5 Common Phishing Attacks and How To Protect Yourself Against Them

5 Common Phishing Attacks and How To Protect Yourself Against Them

Phishing scams continues to be a widespread problem for businesses and individuals alike. But there are several ways to recognize that you could be getting scammed.

Scams: we tend to tempt the idea of believing one from time to time. Maybe a local jeweler tries—and fails—to convince you that your ring will cost $100 to resize, even though any other jeweler will do it for $30. Maybe a friend tries to sell you his PlayStation 4 for $100 and forgets to tell you it doesn’t take discs anymore.

Point is, scams are everywhere, Internet included. One of these scams tend to trick thousands of people per year, and these scams are known as phishing scams. These scams use social engineering or manipulation to trick victims into revealing personal information. There are quite a few, so let’s look at some common phishing scams.

1. White Whale Phishing

If you’re a high-ranking employee or executive at your business, you need to watch out for white whale phishing.

This scam focuses on one individual, specifically an important individual. For example, the scammer may send the CEO of a company an email claiming to need access to confidential business information. The end goal is to gain enough information to scam a bunch of people through one target—the white whale.

2. SMS Phishing

I receive a text every now and then from a random number claiming to need information for my medication refills. However, I know it’s untrue, and is in fact a form of SMS phishing.

SMS phishing is simple: send the victim(s) a text with a link to a sketchy website, ask for them to enter personal information, then steal/use said information. These texts are typically sent in bulk to many different users, though this method of phishing can be used for white whale phishing.

3. Email Phishing

Hello, I’m a Nigerian prince who needs you to hold a large sum of money for me. I’ll let you keep half!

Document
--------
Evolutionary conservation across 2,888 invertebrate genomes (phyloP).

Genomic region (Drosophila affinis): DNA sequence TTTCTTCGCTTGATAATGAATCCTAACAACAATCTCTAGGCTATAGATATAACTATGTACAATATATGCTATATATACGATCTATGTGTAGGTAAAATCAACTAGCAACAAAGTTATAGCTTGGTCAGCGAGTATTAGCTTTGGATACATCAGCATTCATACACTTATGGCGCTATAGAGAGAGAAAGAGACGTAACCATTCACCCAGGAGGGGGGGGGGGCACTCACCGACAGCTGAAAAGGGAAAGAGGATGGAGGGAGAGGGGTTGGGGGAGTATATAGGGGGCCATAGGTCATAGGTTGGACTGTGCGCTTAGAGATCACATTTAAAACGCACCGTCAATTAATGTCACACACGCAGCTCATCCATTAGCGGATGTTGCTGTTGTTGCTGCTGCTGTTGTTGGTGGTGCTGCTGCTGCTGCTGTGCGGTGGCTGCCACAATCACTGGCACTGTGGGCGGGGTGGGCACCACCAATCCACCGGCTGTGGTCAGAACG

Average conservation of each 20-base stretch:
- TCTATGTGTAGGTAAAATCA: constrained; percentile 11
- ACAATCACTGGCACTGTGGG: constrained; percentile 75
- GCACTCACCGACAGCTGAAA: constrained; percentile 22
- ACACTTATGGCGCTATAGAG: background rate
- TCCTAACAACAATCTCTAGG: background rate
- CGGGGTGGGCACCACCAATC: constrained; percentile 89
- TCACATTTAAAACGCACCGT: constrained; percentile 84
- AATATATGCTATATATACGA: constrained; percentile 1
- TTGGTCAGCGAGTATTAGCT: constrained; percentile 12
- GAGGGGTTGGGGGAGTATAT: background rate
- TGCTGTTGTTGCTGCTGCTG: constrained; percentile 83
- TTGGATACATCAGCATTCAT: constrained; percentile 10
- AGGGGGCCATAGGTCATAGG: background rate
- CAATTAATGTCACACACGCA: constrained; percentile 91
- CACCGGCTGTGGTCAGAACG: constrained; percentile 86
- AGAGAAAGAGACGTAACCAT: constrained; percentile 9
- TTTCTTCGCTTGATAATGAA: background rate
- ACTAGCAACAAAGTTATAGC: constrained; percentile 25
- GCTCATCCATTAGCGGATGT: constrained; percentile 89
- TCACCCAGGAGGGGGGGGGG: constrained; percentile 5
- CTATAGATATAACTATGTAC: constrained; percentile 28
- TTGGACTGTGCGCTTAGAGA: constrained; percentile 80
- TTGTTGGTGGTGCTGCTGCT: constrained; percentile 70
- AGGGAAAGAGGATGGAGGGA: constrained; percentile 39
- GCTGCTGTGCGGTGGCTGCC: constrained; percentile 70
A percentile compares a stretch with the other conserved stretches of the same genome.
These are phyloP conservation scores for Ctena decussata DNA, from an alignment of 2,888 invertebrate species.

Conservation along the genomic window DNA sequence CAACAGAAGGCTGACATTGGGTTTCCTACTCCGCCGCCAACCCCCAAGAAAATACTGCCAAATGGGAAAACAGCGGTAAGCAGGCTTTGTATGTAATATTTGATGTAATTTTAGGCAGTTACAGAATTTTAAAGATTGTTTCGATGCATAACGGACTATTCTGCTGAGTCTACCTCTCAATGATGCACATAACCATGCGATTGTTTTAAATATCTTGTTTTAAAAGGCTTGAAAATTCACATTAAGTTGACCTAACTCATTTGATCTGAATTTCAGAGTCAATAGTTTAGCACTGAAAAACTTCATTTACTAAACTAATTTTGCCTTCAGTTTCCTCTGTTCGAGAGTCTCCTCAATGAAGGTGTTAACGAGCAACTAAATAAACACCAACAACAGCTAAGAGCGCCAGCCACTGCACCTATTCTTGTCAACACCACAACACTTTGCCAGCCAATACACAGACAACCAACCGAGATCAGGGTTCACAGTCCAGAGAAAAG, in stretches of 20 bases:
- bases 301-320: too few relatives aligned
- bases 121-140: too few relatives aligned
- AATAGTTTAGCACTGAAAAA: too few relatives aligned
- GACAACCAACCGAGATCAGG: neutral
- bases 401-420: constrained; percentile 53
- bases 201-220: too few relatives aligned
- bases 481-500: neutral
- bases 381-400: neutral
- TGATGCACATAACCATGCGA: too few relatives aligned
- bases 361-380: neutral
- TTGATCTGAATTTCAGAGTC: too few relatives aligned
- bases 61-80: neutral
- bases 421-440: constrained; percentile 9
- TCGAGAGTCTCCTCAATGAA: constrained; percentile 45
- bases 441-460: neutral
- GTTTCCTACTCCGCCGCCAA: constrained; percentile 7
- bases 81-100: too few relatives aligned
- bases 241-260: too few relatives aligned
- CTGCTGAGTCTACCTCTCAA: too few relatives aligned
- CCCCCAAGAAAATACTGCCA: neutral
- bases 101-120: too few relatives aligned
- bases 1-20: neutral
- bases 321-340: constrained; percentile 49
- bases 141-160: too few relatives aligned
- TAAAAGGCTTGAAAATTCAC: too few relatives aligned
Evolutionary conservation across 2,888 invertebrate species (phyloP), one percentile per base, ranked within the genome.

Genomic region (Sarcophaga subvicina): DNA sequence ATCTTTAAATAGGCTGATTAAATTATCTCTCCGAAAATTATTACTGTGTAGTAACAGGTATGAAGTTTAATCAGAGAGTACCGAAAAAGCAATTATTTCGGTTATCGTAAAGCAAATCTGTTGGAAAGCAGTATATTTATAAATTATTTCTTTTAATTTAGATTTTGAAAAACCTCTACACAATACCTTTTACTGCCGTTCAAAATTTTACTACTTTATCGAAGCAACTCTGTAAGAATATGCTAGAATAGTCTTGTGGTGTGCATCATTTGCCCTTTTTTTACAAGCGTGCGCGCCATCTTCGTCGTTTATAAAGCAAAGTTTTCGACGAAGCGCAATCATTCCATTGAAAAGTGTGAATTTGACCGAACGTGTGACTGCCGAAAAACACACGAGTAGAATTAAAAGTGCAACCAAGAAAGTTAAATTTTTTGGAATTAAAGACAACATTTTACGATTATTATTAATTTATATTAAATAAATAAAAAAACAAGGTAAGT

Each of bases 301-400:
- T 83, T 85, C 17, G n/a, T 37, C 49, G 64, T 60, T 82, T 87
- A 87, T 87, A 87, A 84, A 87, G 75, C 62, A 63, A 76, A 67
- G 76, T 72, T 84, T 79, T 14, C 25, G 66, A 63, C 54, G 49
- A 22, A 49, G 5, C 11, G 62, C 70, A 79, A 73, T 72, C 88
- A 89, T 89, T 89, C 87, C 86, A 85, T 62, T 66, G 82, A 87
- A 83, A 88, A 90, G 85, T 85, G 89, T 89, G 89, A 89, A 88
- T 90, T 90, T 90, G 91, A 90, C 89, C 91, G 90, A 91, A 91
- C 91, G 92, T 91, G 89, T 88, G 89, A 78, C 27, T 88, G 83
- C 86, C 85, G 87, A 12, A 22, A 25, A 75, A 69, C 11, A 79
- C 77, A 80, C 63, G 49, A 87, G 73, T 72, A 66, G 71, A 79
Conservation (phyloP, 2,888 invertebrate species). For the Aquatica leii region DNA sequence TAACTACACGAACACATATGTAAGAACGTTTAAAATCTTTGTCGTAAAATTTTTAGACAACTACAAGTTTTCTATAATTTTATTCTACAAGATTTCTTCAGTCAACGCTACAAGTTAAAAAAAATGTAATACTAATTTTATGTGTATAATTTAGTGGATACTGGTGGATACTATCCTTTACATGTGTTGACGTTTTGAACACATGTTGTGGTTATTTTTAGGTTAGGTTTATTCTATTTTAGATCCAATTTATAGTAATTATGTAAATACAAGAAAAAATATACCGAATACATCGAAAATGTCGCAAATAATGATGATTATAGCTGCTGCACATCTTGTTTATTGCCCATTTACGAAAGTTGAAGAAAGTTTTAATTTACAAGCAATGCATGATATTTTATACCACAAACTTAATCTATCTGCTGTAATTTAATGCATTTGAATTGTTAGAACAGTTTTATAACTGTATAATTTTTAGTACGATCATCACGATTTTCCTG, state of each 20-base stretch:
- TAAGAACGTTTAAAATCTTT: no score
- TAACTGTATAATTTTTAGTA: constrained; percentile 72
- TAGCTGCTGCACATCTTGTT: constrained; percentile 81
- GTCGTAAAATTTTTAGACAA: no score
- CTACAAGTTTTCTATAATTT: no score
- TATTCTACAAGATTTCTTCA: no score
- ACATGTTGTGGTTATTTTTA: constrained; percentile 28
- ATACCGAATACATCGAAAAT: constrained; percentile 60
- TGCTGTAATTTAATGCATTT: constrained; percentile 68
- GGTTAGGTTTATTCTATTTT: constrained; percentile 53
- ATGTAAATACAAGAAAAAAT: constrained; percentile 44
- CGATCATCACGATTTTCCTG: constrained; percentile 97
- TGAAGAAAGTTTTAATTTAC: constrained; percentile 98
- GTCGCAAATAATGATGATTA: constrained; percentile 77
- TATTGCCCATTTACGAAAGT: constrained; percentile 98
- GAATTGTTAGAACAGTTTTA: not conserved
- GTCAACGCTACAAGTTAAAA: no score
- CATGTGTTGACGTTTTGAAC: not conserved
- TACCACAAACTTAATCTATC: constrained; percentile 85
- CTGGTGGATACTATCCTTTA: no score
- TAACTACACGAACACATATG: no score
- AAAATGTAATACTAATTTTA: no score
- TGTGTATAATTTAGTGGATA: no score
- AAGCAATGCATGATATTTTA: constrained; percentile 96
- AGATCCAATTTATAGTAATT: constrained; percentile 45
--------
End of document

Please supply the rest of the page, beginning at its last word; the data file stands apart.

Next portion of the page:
Yes, the classic scam is considered phishing, and so are the thousands of emails just like it. Go through your spam folder and tell me how many emails you get that claim to be someone important, know you personally or claim you won a contest you never even entered; probably a lot, huh?

Read More: Justice Department Indicts 80 People in Massive Online Fraud and Money Laundering Scheme

4. Phone Call Phishing

Perhaps the most common scam besides email phishing is phone call phishing. We’ve all gotten a call from our “credit card company” or “Microsoft” about a potential problem, and we hang up the phone, right? Hopefully you do, because it’s always, always, always a scam.

If the IRS caught you for tax evasion, they won’t call you—they’ll knock down your door. Don’t give out personal information over the phone unless you know the person or people on the other end.

5. Browser Phishing

Remember how in SMS phishing I mentioned sketchy websites? Well, that's a whole other type of phishing called browser or search engine phishing.

Browser phishing requires a scammer to create their own fake webpage to trick users into either thinking it’s a real site like Amazon, or the page is a legit front, like a social media site. Either way, the site is anything but legitimate, and the end goal is your information being stored onto their servers.

How Do You Prevent Phishing?

There are more types of phishing scams, but the best way to prevent any type of phishing affecting you is to use common sense to identify if the current situation seems “legitimate.” If a deal, a phone call or email is too good to be true, reeks of unprofessionalism and/or gives you a bad gut feeling, it’s best not to indulge it.

Besides yourself, there are other ways to stay secure. Instead of trusting that “Microsoft employee” to fix your laptop, contact Microsoft support yourself to keep your laptop secure from phishing. Don’t trust deals that are too good to be true either, for example, if a VPN deal is offering a 99 percent discount—it’s a scam. In addition, antivirus software is constantly being updated to outpace new phishing scams, so these programs will be able to prevent you from being phished.

Phishing is a widespread problem with simple solutions, so don’t let yourself fall victim to it.

About the Author

Susan Alexandra is a small business owner, traveler and investor of cryptocurrencies.

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